Eliot Spitzer, who resigned as New York governor five years ago in a prostitution scandal, is running for comptroller of New York City:
The Democrat will begin collecting signatures for the campaign this week, spokeswoman Lisa Linden said. The deadline is Thursday.
“He’s throwing his hat in the ring,” Linden said.
Spitzer confirmed his plans in an interview with the New York Times, which first reported that he would run.
Spitzer becomes the second scandal-tarred New York politico to seek office in the Big Apple this year. Former congressman Anthony Weiner (D), who resigned after his own scandal, is running for mayor and has made progress early in his campaign. And earlier this year, former South Carolina governor Mark Sanford (R) won a congressional seat four years after an affair derailed his political career.
The current comptroller, John Liu (D), is also running for mayor, creating an opening for that office. Manhattan Borough President Scott Stringer is currently the front-runner for the Democratic nomination, but Spitzer’s entry could quickly change that . . .
In March 2008, it was reported that Spitzer used a high-end prostitution service called the Emperors Club VIP. Spitzer was initially identified as an anonymous client caught on a federal wiretap arranging a rendezvous with a woman in Washington, D.C.
Spitzer did not face criminal charges after federal authorities determined he didn’t use public or campaign money to pay the women.
In order to qualify for the primary ballot, Spitzer will need to gather 3,750 valid signatures by the Thursday deadline. The primary will be held in September.
The former governor acknowledged this morning that many people might see his past actions as hypocritical:
Spitzer was busted in 2008 for having patronized a high-end prostitution service, but as a public official he increased penalties for people seeking the services of prostitutes — “johns.”
Asked about that dichotomy on WNYC on Monday morning, host Brian Lehrer noted some have labeled Spitzer a “hypocrite on a policy level” — not just someone with personal foibles.
“It’s a fair argument. Without wading back into that, we enforced the law when I was attorney general, we enforced it when I was governor. We passed laws that I believe were fair and appropriate,” Spitzer said, adding: “I do not disagree with the arguments that have been made. I’ve never asked that they be disregarded.”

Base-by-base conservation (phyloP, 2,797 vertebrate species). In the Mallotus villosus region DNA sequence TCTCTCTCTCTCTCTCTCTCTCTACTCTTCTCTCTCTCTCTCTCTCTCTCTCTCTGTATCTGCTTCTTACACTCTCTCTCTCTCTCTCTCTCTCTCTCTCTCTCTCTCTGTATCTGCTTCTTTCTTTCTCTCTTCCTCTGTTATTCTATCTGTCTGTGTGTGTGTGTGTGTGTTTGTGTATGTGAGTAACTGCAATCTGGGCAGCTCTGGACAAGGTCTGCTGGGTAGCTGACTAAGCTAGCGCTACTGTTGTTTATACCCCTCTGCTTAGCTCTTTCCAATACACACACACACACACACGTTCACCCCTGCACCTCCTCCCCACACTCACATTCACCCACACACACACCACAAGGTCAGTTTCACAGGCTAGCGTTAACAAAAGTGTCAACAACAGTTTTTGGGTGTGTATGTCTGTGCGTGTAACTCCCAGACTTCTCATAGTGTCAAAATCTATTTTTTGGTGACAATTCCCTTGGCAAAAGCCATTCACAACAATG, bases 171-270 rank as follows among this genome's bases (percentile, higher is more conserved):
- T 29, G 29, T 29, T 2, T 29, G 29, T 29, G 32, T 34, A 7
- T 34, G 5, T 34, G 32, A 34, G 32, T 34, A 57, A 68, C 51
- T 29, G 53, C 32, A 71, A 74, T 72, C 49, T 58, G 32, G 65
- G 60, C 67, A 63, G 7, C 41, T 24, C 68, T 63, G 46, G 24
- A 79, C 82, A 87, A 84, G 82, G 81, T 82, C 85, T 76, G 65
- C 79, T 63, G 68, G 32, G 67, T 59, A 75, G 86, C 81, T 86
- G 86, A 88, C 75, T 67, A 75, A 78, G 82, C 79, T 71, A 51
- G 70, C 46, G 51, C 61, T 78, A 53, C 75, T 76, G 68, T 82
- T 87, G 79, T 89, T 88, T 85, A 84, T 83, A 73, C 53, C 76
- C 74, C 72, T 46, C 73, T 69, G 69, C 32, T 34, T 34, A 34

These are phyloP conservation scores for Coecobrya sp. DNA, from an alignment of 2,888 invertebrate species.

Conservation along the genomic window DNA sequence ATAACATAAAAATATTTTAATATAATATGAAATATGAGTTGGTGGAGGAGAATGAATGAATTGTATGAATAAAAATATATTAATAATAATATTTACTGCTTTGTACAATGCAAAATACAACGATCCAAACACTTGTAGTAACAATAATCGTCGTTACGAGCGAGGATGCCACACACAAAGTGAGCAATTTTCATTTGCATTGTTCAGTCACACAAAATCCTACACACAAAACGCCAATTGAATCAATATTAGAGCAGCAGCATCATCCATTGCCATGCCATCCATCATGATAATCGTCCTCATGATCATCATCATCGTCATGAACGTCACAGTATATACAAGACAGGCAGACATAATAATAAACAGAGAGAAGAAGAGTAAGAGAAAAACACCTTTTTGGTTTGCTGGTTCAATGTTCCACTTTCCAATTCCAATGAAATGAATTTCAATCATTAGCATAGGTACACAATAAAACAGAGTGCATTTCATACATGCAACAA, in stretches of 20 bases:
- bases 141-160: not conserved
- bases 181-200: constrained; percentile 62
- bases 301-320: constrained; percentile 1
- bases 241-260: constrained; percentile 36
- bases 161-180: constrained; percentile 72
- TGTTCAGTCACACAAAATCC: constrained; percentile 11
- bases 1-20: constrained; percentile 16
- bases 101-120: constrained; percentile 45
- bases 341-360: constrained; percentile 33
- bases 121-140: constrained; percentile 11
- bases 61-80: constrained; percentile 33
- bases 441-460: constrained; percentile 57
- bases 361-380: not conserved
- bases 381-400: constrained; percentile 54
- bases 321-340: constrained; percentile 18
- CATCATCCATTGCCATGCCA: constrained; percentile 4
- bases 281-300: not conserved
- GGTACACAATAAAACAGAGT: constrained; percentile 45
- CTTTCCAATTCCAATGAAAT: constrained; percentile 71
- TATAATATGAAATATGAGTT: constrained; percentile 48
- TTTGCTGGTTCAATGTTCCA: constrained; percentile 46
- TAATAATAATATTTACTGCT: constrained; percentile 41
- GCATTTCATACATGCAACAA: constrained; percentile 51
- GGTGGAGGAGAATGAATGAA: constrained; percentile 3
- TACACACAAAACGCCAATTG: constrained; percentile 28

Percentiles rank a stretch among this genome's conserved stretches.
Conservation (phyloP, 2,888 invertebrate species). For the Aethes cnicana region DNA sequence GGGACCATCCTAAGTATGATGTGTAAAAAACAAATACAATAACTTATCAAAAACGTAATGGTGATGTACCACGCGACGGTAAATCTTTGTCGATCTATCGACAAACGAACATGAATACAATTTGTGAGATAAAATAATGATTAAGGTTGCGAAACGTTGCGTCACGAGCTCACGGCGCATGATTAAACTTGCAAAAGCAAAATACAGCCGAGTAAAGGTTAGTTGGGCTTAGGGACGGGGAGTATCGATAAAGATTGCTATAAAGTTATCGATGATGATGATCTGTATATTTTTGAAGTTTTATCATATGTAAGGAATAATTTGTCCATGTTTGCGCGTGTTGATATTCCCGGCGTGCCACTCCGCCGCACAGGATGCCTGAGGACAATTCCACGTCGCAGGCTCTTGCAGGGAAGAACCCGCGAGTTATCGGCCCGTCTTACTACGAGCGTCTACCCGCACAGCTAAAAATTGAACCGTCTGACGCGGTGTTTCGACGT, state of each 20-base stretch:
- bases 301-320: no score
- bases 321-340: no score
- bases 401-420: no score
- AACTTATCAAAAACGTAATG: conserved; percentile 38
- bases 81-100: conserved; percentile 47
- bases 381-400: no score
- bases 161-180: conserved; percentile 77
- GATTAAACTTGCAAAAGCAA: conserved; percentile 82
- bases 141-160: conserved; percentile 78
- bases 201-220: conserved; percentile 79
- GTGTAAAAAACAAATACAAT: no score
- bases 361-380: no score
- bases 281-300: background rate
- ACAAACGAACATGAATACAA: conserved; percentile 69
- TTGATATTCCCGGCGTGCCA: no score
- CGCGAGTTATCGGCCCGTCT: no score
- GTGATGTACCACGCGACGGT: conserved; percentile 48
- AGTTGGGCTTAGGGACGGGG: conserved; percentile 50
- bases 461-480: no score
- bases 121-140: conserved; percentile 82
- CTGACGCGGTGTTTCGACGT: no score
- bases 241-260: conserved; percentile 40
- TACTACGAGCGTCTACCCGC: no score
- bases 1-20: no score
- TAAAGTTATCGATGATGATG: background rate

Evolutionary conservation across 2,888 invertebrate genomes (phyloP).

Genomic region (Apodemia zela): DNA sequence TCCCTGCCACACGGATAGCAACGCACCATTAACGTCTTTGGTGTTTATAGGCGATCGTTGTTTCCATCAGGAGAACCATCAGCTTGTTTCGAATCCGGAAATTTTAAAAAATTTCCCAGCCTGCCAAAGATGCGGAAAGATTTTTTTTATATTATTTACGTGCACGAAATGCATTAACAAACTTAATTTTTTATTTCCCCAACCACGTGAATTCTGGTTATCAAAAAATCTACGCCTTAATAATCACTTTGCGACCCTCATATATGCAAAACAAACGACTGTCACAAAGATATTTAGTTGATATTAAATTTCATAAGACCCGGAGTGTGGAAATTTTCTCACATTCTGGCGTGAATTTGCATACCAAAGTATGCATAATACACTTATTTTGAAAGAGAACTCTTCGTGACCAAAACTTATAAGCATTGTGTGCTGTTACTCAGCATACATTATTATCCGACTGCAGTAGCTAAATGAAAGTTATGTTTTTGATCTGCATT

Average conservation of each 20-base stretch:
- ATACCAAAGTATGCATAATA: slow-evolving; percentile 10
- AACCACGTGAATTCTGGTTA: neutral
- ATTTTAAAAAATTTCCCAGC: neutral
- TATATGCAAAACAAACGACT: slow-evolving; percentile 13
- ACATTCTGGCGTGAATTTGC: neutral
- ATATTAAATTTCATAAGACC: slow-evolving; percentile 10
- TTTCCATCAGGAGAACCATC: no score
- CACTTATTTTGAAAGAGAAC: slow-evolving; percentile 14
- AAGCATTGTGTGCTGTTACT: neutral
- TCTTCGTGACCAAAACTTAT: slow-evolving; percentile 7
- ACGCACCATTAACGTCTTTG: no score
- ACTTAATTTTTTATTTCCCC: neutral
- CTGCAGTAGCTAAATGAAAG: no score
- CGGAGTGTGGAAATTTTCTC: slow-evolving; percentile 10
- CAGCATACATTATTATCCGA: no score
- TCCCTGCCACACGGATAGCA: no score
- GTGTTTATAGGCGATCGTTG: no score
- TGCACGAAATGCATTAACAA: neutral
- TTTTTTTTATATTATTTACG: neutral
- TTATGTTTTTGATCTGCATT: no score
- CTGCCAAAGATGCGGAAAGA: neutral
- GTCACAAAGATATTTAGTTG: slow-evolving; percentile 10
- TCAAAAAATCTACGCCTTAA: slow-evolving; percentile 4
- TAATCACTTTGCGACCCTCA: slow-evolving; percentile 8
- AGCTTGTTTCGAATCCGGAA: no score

Spitzer is currently collecting signatures for his campaign and said he was hitting the streets after the interview to do just that.
The Fix argues that Spitzer has a good chance of winning the race:
The real question as it relates to Spitzer is whether he can win. The answer, according to interviews with a handful of New York City political consultant types, is quite clearly “yes.”
“He wants back into public life and this is the first real opportunity,” explained Hank Sheinkopf, a Democratic political consultant based in New York. “He can win because he has a name, dough, and looks like the expert in a financial position.”
Prior to the Spitzer announcement, the race was seen as a sure thing for Manhattan Borough President Scott Stringer. Stringer, who opted for the comptroller race after publicly mulling a run for mayor, has the backing of much of the NYC political establishment; in the wake of the Spitzer news, a number of mayoral hopefuls including New York City Council Speaker Chris Quinn and NYC Public Advocate Bill de Blasio affirmed their support for Stringer’s candidacy.
That establishment backing will play right into Spitzer’s hands, according to a longtime New York political hand. “He will run as the scourge of Wall Street and as an outsider with real accomplishments and try to paint Stringer as a hack with few accomplishments,” said the source. “Yes, he can win.”
The other factor in the race that works in Spitzer’s favor is his personal wealth. (Spitzer’s father, a real estate magnate, is worth hundreds of millions of dollars.) Stringer has a massive fundraising head start — he has raised better than $2.7 million — and Spitzer would struggle to catch up (or even come close) under the city’s public financing system. But Spitzer made clear to the Times on Sunday night that he would opt out of that system and instead finance the campaign largely from his own checkbook.
Spitzer’s ability to self-fund coupled with his name identification (not all of it good, of course) and his likely message — no one owns me — could make for a powerful combination in a city that has already made clear (as Weiner’s rising poll numbers suggest) that it believes in political second chances.
Jonathan Capehart argues that Spitzer has made the right decision in asking voters to look past his mistakes:
Voters should have the opportunity to determine whether they want his smarts and talent as the Big Apple’s chief bookkeeper. That’s not to say that the other seeker of the job, Manhattan Borough President Scott Stringer, is incapable or unworthy. It just means that there’s a real race for the No. 3 position in New York City.
I know Spitzer did a horrible thing. Horrible vis-a-vis the law, the voters and his family. Patronizing a prostitution ring while governor of New York was morally wrong — and illegal. And to talk to Spitzer about the spectacular implosion of his political career, as I did a few years ago, is to talk to a man haunted by what could have been.
Spitzer is a smart man. His aggressiveness in going after the excesses of the financial industry as the “sheriff of Wall Street” when he was New York state attorney general proved prescient, given the industry’s role in the global economic collapse in 2008. During 14 months in Albany, Spitzer brought that same vigor to the governor’s office. But hubris was his undoing.
See a timeline of past political sex scandals here.